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Home / Opinion / Columns /  Fixing the MSP mess, through futures and options

Ayear-long agitation by Indian farmers resulted in the three farm laws enacted last year being repealed. All the three laws supposedly enlarged the freedoms of farmers. The first one gave them the option of selling farm produce outside the Agricultural Produce Marketing Committee-run mandi system. The second law promised freedom from arbitrary stocking (and hoarding) limits, while the third law allowed farmers to contract directly with corporate buyers if they so wished. In each case, their choice was enhanced, not reduced. Farmers were and are free to go with their old ways. Why then was there such a determined and ultimately successful opposition to these reformist laws, which merely intended to enhance freedoms? We do not have the space here to go into all the details of the farmer agitation’s political economy, nor to debate the fidelity of the lawmaking process to constitutional principles. Was it necessary to introduce far-reaching reforms through an ordinance, that too in the midst of a pandemic? Do reforms not work better if preceded by parliamentary discussion? Suffice to say that despite the freedom enhancing nature of the three farm laws, farmers were uneasy about what they did not say.

Take, for instance, the first law. If there were greater freedom to sell outside the mandi system, would that have meant the eventual whittling down of mandis? It is at mandis where established practice gives farmers their assured minimum procurement prices, and some protection from cheating on weights and measures. Never mind that these mandis work well only in some states, and that middlemen have disproportionate clout. But the mandis is where the minimum support price (MSP) regime works. The law is silent on the MSP system, but the suspicion was that support prices would eventually be dismantled, not least because of its fiscal burden. Such was the force of the suspicion and growing distrust that despite assurances from the Prime Minister himself, and from several of his cabinet colleagues, farm agitators now demand full legal status for the MSP system. Remember that prior to the introduction of the three laws, this demand was nowhere on the horizon. Emboldened by their defeat of the three laws, farmers will have no less than a constitutional guarantee for MSPs.

The question that arises then is this: How can such a legal minimum price for 22 crops, and maybe more, be enforced? This calls for government intervention on a massive countrywide scale. This can be done either through a giant government procurement programme or through private trade. The former will require a very large budget, even larger warehouse capacity, and an unimaginable level of expertise in execution, enforcement and micromanagement.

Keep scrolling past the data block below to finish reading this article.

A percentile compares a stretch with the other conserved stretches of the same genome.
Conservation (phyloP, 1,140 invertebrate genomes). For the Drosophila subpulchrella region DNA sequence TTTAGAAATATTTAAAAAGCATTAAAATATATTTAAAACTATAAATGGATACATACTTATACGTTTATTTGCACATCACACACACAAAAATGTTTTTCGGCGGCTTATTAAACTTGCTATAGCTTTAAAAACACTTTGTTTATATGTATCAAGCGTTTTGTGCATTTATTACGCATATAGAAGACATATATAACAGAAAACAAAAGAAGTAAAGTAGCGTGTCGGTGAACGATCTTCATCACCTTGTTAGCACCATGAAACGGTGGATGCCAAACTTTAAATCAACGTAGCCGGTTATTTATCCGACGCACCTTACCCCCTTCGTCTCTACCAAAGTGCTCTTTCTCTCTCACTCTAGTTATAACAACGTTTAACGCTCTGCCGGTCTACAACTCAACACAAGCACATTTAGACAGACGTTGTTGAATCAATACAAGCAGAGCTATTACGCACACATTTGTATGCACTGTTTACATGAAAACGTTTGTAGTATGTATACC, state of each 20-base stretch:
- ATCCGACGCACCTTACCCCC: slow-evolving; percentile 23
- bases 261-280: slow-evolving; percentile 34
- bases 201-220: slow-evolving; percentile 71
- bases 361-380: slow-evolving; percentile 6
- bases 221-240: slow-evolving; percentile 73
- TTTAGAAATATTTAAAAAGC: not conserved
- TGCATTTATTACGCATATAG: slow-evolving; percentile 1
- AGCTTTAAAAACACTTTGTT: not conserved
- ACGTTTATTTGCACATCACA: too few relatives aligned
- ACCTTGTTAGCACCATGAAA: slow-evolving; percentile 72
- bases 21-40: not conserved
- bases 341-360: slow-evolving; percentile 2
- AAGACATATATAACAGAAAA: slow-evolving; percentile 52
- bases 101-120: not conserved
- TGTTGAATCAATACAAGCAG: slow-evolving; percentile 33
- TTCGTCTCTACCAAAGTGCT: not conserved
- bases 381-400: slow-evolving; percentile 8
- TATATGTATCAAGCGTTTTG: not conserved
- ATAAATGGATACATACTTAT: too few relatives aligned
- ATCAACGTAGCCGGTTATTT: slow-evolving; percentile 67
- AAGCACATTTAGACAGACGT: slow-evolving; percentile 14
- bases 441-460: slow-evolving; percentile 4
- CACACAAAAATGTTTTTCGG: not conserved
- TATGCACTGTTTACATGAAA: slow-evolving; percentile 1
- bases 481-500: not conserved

A proposed private member’s bill by member of Parliament Varun Gandhi, which he claims is an “actionable piece of legislation", says: “Any farmer who is not paid the guaranteed MSP by the trader for the sale of their agricultural commodities shall be entitled to a compensation [amounting to] a value equal to the difference between the guaranteed minimum support price and the price obtained by the farmer within seven days of the matter being brought to notice by the aggrieved party." Imagine the involvement of various parties like auditors, magistrates, police officers and the infamous “competent authority" in making this work. To reduce the burden of procurement and storage, and use direct benefit transfers instead, a price deficiency compensation scheme has been proposed. This has been tried in some states like Madhya Pradesh without much success. In terms of monitoring, verification and information requirements of the government, it is nothing short of Soviet-style planning.

If it is not the government buying agricultural produce, can we impose the MSP requirement on private trade? This could also reduce the fiscal burden. Maharashtra tried this in 2018 when it asked traders to buy pulses at the MSP from farmers. Traders simply boycotted the move despite threats of imprisonment. How do you force traders to buy when they don’t want to? Enforcing price ceilings and floors against the law of demand and supply is doomed to fail. Hence, the government has to find a way to use the market mechanism to achieve its desired goal.

The MSP system is an insurance mechanism and the MSP is like an option price. It becomes operative only when “an event occurs", such as when the market price drops steeply. This is how insurance markets—futures and options, that is—work. Instead of implementing price floors through large procurement programmes, it is time to use futures markets at least on a pilot basis. If operationalized for all 22 crops, it will lead to the much-desired crop diversification. The current MSP regime only works for wheat and rice, and is concentrated only in a few states.

A scheme that harnesses the market mechanism and is implemented in all states, administered locally, can provide incentives for other crops. Even coarse cereals should be added to this list.

The government procurement scheme, especially for wheat and rice, is aimed at providing food security, as envisaged under the National Food Security Act. But the proposed MSP scheme discussed above is designed to enhance the income security of farmers. This will work only through the market mechanism.

Ajit Ranade is a senior fellow, Takshashila Institution

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